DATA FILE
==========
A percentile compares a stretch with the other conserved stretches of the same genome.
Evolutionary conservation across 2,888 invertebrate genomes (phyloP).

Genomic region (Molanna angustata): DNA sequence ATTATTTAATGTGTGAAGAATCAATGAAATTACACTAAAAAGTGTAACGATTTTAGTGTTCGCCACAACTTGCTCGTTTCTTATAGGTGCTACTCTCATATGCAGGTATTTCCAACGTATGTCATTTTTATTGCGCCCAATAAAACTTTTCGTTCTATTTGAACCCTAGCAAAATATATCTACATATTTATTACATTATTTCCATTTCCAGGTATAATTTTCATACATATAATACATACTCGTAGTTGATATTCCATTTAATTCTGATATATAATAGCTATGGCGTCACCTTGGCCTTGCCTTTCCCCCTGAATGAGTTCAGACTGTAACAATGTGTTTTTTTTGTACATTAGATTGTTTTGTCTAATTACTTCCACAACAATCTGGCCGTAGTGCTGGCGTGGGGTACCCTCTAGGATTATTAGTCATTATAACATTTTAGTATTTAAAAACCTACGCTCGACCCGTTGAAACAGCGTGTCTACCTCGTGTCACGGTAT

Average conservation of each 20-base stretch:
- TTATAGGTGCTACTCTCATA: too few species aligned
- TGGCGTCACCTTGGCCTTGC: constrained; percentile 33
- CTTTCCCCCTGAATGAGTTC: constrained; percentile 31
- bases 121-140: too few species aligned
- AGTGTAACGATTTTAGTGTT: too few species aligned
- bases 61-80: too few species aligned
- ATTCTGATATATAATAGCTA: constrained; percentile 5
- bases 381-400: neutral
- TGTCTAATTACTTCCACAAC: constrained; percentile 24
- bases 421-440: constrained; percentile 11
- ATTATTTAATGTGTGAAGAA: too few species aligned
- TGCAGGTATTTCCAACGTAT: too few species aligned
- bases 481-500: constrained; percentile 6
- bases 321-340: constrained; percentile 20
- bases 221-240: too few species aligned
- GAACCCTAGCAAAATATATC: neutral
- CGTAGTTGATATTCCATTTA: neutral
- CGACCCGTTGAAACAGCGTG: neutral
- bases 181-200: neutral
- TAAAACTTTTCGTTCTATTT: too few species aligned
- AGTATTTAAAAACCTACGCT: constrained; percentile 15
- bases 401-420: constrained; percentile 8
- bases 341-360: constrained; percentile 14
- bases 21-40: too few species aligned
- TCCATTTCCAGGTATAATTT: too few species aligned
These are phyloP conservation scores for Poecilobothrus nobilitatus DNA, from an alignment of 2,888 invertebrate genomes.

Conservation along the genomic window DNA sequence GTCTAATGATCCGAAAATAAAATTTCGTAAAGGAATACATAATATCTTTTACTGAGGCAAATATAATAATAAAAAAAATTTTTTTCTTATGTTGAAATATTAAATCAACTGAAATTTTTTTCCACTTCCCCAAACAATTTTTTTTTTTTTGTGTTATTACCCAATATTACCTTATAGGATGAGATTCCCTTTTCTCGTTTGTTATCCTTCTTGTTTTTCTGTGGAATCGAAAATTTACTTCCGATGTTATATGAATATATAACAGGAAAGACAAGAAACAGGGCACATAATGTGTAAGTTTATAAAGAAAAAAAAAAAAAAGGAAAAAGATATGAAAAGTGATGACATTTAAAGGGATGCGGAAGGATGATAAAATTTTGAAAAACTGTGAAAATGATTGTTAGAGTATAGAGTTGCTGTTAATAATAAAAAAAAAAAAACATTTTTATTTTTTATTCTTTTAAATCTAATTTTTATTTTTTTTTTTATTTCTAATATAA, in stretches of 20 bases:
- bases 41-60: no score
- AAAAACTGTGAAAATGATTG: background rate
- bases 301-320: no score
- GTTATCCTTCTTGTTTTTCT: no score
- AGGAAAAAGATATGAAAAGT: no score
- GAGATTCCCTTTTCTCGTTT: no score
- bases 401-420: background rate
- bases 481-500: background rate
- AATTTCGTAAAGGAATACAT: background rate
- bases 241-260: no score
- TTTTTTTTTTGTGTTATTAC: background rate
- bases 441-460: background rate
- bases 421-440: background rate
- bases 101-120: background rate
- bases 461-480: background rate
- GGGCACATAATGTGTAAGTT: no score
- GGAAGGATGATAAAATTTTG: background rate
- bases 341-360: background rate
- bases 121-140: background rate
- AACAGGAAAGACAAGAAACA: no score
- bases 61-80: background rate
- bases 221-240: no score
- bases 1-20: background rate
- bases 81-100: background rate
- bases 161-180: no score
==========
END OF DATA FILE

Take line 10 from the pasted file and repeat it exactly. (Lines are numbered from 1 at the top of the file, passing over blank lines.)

- bases 61-80: too few species aligned